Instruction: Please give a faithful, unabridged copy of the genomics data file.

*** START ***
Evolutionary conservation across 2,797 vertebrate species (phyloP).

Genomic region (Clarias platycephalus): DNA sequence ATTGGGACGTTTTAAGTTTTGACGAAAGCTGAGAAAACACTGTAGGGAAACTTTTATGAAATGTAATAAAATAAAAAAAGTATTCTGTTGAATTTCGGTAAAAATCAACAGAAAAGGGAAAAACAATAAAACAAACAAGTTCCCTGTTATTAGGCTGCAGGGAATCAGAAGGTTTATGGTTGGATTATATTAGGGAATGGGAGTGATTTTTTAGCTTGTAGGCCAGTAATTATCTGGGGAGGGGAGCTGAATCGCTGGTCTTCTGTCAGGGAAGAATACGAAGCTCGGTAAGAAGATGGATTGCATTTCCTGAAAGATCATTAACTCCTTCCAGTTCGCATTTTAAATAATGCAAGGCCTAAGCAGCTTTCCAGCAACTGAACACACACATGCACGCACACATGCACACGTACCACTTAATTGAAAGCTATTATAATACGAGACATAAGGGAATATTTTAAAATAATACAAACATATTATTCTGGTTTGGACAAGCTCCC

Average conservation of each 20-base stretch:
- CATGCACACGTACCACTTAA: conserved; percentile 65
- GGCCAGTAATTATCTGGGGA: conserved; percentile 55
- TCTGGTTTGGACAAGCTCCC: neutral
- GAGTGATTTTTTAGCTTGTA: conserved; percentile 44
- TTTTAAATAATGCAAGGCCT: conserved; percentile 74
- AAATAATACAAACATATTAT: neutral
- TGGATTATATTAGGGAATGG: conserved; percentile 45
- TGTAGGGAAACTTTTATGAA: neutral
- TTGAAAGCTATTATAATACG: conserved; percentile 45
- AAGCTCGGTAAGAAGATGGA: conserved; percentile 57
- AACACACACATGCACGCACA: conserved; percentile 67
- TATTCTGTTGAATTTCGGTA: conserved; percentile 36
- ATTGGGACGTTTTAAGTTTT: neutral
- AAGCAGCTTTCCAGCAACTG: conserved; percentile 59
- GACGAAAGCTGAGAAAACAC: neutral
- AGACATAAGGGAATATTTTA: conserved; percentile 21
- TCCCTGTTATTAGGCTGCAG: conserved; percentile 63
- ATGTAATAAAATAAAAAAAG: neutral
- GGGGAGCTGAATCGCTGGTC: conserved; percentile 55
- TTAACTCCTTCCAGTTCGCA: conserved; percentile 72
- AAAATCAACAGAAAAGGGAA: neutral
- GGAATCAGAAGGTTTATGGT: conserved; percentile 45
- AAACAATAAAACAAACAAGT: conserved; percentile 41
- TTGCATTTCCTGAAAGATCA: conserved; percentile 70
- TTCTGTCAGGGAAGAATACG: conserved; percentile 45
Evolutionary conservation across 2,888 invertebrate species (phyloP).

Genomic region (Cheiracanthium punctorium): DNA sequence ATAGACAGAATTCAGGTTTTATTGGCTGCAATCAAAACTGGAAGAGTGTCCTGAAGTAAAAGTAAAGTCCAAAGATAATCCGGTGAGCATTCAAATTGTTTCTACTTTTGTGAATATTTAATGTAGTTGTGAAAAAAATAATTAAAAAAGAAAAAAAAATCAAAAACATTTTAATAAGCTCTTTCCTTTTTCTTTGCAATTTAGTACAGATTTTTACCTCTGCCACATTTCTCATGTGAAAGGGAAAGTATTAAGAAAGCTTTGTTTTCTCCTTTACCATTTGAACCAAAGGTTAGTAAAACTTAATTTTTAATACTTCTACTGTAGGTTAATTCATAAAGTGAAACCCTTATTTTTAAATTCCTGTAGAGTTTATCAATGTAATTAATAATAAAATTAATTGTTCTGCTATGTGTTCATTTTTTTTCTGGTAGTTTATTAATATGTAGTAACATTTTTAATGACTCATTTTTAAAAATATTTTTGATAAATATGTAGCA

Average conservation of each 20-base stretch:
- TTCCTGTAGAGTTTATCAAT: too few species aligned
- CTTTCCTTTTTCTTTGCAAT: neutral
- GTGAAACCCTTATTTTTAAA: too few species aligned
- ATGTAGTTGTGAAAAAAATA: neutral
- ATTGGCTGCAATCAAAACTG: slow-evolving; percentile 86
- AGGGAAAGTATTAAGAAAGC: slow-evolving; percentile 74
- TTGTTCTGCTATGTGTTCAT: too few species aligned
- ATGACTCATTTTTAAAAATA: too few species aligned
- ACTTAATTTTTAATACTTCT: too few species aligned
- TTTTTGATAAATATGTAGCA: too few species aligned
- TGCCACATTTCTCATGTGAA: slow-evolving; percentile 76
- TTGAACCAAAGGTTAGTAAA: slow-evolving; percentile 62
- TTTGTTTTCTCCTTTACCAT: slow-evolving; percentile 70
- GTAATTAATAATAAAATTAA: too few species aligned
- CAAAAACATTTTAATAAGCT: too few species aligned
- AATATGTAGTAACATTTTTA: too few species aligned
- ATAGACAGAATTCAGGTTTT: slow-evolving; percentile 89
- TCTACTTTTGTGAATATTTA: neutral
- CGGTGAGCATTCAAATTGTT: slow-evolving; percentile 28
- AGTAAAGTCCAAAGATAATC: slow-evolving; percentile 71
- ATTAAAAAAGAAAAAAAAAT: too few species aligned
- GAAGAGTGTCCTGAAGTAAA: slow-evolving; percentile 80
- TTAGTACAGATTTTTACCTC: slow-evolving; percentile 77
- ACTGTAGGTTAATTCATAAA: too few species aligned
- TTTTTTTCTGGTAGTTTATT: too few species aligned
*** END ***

Evolutionary conservation across 2,797 vertebrate species (phyloP).

Genomic region (Clarias platycephalus): DNA sequence ATTGGGACGTTTTAAGTTTTGACGAAAGCTGAGAAAACACTGTAGGGAAACTTTTATGAAATGTAATAAAATAAAAAAAGTATTCTGTTGAATTTCGGTAAAAATCAACAGAAAAGGGAAAAACAATAAAACAAACAAGTTCCCTGTTATTAGGCTGCAGGGAATCAGAAGGTTTATGGTTGGATTATATTAGGGAATGGGAGTGATTTTTTAGCTTGTAGGCCAGTAATTATCTGGGGAGGGGAGCTGAATCGCTGGTCTTCTGTCAGGGAAGAATACGAAGCTCGGTAAGAAGATGGATTGCATTTCCTGAAAGATCATTAACTCCTTCCAGTTCGCATTTTAAATAATGCAAGGCCTAAGCAGCTTTCCAGCAACTGAACACACACATGCACGCACACATGCACACGTACCACTTAATTGAAAGCTATTATAATACGAGACATAAGGGAATATTTTAAAATAATACAAACATATTATTCTGGTTTGGACAAGCTCCC

Average conservation of each 20-base stretch:
- CATGCACACGTACCACTTAA: conserved; percentile 65
- GGCCAGTAATTATCTGGGGA: conserved; percentile 55
- TCTGGTTTGGACAAGCTCCC: neutral
- GAGTGATTTTTTAGCTTGTA: conserved; percentile 44
- TTTTAAATAATGCAAGGCCT: conserved; percentile 74
- AAATAATACAAACATATTAT: neutral
- TGGATTATATTAGGGAATGG: conserved; percentile 45
- TGTAGGGAAACTTTTATGAA: neutral
- TTGAAAGCTATTATAATACG: conserved; percentile 45
- AAGCTCGGTAAGAAGATGGA: conserved; percentile 57
- AACACACACATGCACGCACA: conserved; percentile 67
- TATTCTGTTGAATTTCGGTA: conserved; percentile 36
- ATTGGGACGTTTTAAGTTTT: neutral
- AAGCAGCTTTCCAGCAACTG: conserved; percentile 59
- GACGAAAGCTGAGAAAACAC: neutral
- AGACATAAGGGAATATTTTA: conserved; percentile 21
- TCCCTGTTATTAGGCTGCAG: conserved; percentile 63
- ATGTAATAAAATAAAAAAAG: neutral
- GGGGAGCTGAATCGCTGGTC: conserved; percentile 55
- TTAACTCCTTCCAGTTCGCA: conserved; percentile 72
- AAAATCAACAGAAAAGGGAA: neutral
- GGAATCAGAAGGTTTATGGT: conserved; percentile 45
- AAACAATAAAACAAACAAGT: conserved; percentile 41
- TTGCATTTCCTGAAAGATCA: conserved; percentile 70
- TTCTGTCAGGGAAGAATACG: conserved; percentile 45
Evolutionary conservation across 2,888 invertebrate species (phyloP).

Genomic region (Cheiracanthium punctorium): DNA sequence ATAGACAGAATTCAGGTTTTATTGGCTGCAATCAAAACTGGAAGAGTGTCCTGAAGTAAAAGTAAAGTCCAAAGATAATCCGGTGAGCATTCAAATTGTTTCTACTTTTGTGAATATTTAATGTAGTTGTGAAAAAAATAATTAAAAAAGAAAAAAAAATCAAAAACATTTTAATAAGCTCTTTCCTTTTTCTTTGCAATTTAGTACAGATTTTTACCTCTGCCACATTTCTCATGTGAAAGGGAAAGTATTAAGAAAGCTTTGTTTTCTCCTTTACCATTTGAACCAAAGGTTAGTAAAACTTAATTTTTAATACTTCTACTGTAGGTTAATTCATAAAGTGAAACCCTTATTTTTAAATTCCTGTAGAGTTTATCAATGTAATTAATAATAAAATTAATTGTTCTGCTATGTGTTCATTTTTTTTCTGGTAGTTTATTAATATGTAGTAACATTTTTAATGACTCATTTTTAAAAATATTTTTGATAAATATGTAGCA

Average conservation of each 20-base stretch:
- TTCCTGTAGAGTTTATCAAT: too few species aligned
- CTTTCCTTTTTCTTTGCAAT: neutral
- GTGAAACCCTTATTTTTAAA: too few species aligned
- ATGTAGTTGTGAAAAAAATA: neutral
- ATTGGCTGCAATCAAAACTG: slow-evolving; percentile 86
- AGGGAAAGTATTAAGAAAGC: slow-evolving; percentile 74
- TTGTTCTGCTATGTGTTCAT: too few species aligned
- ATGACTCATTTTTAAAAATA: too few species aligned
- ACTTAATTTTTAATACTTCT: too few species aligned
- TTTTTGATAAATATGTAGCA: too few species aligned
- TGCCACATTTCTCATGTGAA: slow-evolving; percentile 76
- TTGAACCAAAGGTTAGTAAA: slow-evolving; percentile 62
- TTTGTTTTCTCCTTTACCAT: slow-evolving; percentile 70
- GTAATTAATAATAAAATTAA: too few species aligned
- CAAAAACATTTTAATAAGCT: too few species aligned
- AATATGTAGTAACATTTTTA: too few species aligned
- ATAGACAGAATTCAGGTTTT: slow-evolving; percentile 89
- TCTACTTTTGTGAATATTTA: neutral
- CGGTGAGCATTCAAATTGTT: slow-evolving; percentile 28
- AGTAAAGTCCAAAGATAATC: slow-evolving; percentile 71
- ATTAAAAAAGAAAAAAAAAT: too few species aligned
- GAAGAGTGTCCTGAAGTAAA: slow-evolving; percentile 80
- TTAGTACAGATTTTTACCTC: slow-evolving; percentile 77
- ACTGTAGGTTAATTCATAAA: too few species aligned
- TTTTTTTCTGGTAGTTTATT: too few species aligned